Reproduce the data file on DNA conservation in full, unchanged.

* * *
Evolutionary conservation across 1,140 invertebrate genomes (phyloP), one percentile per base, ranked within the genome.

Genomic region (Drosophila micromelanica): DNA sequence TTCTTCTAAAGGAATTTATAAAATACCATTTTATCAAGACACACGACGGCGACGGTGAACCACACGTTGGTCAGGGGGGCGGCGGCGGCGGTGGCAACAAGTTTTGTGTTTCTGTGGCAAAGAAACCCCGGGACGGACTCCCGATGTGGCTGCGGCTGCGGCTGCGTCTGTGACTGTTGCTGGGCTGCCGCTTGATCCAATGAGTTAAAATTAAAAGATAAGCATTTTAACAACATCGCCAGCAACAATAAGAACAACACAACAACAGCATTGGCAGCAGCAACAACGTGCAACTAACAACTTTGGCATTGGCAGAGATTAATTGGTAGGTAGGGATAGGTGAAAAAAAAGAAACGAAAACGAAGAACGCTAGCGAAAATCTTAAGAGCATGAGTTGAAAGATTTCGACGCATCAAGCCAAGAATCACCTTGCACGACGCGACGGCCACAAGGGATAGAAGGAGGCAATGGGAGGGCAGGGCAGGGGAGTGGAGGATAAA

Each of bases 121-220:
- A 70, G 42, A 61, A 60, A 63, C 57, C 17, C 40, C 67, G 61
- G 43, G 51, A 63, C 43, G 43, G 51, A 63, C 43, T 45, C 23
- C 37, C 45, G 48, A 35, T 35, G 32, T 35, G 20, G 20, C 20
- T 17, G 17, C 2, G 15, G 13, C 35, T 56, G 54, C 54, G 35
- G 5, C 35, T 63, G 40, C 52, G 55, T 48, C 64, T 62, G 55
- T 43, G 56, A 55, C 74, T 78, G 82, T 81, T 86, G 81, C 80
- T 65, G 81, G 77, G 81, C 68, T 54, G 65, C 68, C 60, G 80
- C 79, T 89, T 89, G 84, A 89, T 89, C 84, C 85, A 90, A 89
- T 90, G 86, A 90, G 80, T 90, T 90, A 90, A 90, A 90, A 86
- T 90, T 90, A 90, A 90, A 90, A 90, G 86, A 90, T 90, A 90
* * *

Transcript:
Evolutionary conservation across 1,140 invertebrate genomes (phyloP), one percentile per base, ranked within the genome.

Genomic region (Drosophila micromelanica): DNA sequence TTCTTCTAAAGGAATTTATAAAATACCATTTTATCAAGACACACGACGGCGACGGTGAACCACACGTTGGTCAGGGGGGCGGCGGCGGCGGTGGCAACAAGTTTTGTGTTTCTGTGGCAAAGAAACCCCGGGACGGACTCCCGATGTGGCTGCGGCTGCGGCTGCGTCTGTGACTGTTGCTGGGCTGCCGCTTGATCCAATGAGTTAAAATTAAAAGATAAGCATTTTAACAACATCGCCAGCAACAATAAGAACAACACAACAACAGCATTGGCAGCAGCAACAACGTGCAACTAACAACTTTGGCATTGGCAGAGATTAATTGGTAGGTAGGGATAGGTGAAAAAAAAGAAACGAAAACGAAGAACGCTAGCGAAAATCTTAAGAGCATGAGTTGAAAGATTTCGACGCATCAAGCCAAGAATCACCTTGCACGACGCGACGGCCACAAGGGATAGAAGGAGGCAATGGGAGGGCAGGGCAGGGGAGTGGAGGATAAA

Each of bases 121-220:
- A 70, G 42, A 61, A 60, A 63, C 57, C 17, C 40, C 67, G 61
- G 43, G 51, A 63, C 43, G 43, G 51, A 63, C 43, T 45, C 23
- C 37, C 45, G 48, A 35, T 35, G 32, T 35, G 20, G 20, C 20
- T 17, G 17, C 2, G 15, G 13, C 35, T 56, G 54, C 54, G 35
- G 5, C 35, T 63, G 40, C 52, G 55, T 48, C 64, T 62, G 55
- T 43, G 56, A 55, C 74, T 78, G 82, T 81, T 86, G 81, C 80
- T 65, G 81, G 77, G 81, C 68, T 54, G 65, C 68, C 60, G 80
- C 79, T 89, T 89, G 84, A 89, T 89, C 84, C 85, A 90, A 89
- T 90, G 86, A 90, G 80, T 90, T 90, A 90, A 90, A 90, A 86
- T 90, T 90, A 90, A 90, A 90, A 90, G 86, A 90, T 90, A 90